It is a sorry reflection on those who read and follow Thomas Friedman, op-ed writer in the New York Times and author, that his take on the world is so America-centric. Bottom line, in the main Friedman is plain wrong in his analysis of the world.
Glenn Greenwald, writing on Salon takes Friedman to task.
In The New York Times today, Tom Friedman argues that the only thing that could save Syria is if that country is lucky enough to have the U.S. do to it what the U.S. did to Iraq, and in the process, says this:
And, for me, the lesson of Iraq is quite simple: You can’t go from Saddam to Switzerland without getting stuck in Hobbes — a war of all against all — unless you have a well-armed external midwife, whom everyone on the ground both fears and trusts to manage the transition. In Iraq, that was America..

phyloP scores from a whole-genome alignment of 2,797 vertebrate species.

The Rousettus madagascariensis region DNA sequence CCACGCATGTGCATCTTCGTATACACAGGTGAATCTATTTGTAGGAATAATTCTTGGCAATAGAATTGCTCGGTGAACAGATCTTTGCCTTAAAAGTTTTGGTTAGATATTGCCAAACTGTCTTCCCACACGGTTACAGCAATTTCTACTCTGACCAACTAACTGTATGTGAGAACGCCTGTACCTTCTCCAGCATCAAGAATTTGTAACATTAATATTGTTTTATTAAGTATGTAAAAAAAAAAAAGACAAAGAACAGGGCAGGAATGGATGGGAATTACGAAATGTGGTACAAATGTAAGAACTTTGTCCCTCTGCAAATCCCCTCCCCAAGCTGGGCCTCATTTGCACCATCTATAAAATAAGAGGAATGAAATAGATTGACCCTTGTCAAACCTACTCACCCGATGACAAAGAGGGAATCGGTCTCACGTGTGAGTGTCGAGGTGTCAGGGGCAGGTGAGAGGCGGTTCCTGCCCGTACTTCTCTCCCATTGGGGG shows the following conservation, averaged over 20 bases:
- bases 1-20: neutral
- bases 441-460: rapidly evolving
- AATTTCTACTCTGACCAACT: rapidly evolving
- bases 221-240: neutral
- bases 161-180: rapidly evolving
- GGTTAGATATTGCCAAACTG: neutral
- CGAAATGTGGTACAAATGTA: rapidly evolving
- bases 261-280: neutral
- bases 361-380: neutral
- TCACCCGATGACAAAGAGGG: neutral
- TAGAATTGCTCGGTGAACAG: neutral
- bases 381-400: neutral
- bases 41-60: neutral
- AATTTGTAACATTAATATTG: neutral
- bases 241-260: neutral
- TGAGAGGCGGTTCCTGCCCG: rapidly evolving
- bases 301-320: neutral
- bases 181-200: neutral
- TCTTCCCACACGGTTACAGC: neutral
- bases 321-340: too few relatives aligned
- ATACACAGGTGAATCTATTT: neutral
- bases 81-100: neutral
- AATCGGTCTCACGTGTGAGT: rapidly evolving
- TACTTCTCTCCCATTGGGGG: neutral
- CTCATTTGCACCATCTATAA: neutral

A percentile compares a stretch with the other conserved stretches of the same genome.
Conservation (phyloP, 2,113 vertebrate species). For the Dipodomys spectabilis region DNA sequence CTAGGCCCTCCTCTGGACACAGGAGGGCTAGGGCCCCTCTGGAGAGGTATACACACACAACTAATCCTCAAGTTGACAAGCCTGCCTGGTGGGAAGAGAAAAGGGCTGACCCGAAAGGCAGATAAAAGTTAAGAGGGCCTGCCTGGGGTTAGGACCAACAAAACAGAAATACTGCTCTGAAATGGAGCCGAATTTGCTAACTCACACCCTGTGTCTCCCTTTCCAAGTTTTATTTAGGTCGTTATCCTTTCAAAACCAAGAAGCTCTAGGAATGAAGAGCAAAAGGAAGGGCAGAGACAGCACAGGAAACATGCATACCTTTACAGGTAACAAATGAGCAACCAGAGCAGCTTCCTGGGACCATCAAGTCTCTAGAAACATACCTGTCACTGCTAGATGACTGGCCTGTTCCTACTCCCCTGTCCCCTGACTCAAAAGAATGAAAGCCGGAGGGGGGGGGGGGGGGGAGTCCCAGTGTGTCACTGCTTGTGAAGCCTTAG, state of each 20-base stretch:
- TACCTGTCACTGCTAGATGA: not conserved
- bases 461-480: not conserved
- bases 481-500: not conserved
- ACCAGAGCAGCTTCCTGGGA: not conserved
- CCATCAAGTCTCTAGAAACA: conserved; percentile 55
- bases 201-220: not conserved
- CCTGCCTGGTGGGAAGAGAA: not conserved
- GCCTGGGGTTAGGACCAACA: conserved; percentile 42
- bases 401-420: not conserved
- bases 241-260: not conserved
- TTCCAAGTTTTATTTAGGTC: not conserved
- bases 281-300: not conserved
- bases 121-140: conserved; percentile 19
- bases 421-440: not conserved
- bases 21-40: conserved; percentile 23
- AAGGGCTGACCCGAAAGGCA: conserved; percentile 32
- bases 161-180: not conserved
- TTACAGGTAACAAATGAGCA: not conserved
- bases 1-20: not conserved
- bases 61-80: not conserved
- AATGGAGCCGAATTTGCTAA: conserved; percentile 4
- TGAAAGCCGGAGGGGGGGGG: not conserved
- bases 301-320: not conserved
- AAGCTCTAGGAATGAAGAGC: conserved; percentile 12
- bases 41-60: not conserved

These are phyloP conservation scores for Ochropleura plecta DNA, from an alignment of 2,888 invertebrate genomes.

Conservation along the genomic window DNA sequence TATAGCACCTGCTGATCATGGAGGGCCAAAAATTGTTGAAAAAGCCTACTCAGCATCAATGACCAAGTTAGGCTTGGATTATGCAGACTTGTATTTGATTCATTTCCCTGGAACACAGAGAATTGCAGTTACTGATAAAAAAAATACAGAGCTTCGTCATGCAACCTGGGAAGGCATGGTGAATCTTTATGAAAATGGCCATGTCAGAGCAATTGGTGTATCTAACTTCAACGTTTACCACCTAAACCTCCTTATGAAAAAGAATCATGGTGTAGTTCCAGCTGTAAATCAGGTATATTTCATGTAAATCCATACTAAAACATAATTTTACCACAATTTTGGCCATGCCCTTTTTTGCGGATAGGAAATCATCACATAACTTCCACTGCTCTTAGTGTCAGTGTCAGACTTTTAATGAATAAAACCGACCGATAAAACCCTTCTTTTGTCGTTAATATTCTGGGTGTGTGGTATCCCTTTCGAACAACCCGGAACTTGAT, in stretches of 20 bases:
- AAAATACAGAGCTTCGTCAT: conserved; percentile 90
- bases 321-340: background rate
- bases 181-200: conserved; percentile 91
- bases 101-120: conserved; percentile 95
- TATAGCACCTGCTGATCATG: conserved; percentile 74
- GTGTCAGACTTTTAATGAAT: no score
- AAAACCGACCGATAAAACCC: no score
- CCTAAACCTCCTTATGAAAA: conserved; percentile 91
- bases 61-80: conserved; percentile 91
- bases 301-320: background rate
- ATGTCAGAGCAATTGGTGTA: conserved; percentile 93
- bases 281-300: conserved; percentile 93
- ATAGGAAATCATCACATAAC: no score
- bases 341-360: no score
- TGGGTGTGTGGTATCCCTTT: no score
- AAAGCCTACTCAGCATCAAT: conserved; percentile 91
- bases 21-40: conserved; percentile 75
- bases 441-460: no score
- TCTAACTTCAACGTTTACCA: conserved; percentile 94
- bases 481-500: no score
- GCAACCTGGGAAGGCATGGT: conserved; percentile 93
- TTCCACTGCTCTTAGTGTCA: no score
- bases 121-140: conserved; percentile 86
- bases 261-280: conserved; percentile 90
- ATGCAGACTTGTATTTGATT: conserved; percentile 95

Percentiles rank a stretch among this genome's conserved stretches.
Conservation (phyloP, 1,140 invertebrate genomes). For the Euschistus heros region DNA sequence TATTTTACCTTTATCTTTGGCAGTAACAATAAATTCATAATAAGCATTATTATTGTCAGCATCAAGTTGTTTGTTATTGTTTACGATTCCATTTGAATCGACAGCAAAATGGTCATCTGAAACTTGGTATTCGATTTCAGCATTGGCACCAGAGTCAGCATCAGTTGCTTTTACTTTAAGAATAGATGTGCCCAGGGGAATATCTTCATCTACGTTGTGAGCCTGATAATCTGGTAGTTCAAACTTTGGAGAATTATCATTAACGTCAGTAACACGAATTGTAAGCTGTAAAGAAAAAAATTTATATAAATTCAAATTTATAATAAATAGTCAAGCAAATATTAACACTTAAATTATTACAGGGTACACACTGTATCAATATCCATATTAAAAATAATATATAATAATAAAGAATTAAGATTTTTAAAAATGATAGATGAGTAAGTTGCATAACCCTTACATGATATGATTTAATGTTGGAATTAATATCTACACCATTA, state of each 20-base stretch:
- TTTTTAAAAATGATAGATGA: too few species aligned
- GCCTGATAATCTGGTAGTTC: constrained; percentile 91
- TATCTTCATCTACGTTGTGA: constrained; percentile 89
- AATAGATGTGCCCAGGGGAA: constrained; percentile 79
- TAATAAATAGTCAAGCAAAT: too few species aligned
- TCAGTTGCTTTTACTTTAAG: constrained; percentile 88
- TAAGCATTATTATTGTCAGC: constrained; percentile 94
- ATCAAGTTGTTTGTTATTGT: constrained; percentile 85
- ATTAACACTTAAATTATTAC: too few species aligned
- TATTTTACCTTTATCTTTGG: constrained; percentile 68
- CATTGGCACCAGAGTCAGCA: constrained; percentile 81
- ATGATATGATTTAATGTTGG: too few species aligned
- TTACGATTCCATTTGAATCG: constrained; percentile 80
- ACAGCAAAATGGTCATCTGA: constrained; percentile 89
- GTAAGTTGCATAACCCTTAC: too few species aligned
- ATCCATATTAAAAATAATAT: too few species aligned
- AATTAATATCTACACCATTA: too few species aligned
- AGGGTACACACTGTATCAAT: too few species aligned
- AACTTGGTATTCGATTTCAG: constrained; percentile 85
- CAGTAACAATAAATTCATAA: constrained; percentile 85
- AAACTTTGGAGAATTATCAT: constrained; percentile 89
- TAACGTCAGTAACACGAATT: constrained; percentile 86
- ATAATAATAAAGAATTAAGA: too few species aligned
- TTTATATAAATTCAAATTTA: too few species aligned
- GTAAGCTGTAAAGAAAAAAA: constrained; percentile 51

But Thomas Friedman wants you to know that Iraqis were so very fortunate to have an occupying military force — America — that “everyone on the ground” in Iraq “trusted” to “manage the transition.” And Syrians should hope and pray they are so lucky.
This is to say nothing of the warped imagery Friedman often uses of the invading U.S. as a “midwife” — as though Muslim countries are our little babies who need and pray for our parental imperial guidance out of their primitive wombs. The reality is that almost everything Tom Friedman says on Iraq is designed to make people forget his actual, candidly expressed views about why he thought the war was just — probably the most viscerally repellent comments anyone with a large mainstream platform has spouted in the last decade.
I say this with all sincerity. If I had to pick just a single fact that most powerfully reflects the nature of America’s political and media class in order to explain the cause of the nation’s imperial decline, it would be that, in those classes, Tom Friedman is the country’s most influential and most decorated “foreign policy expert.”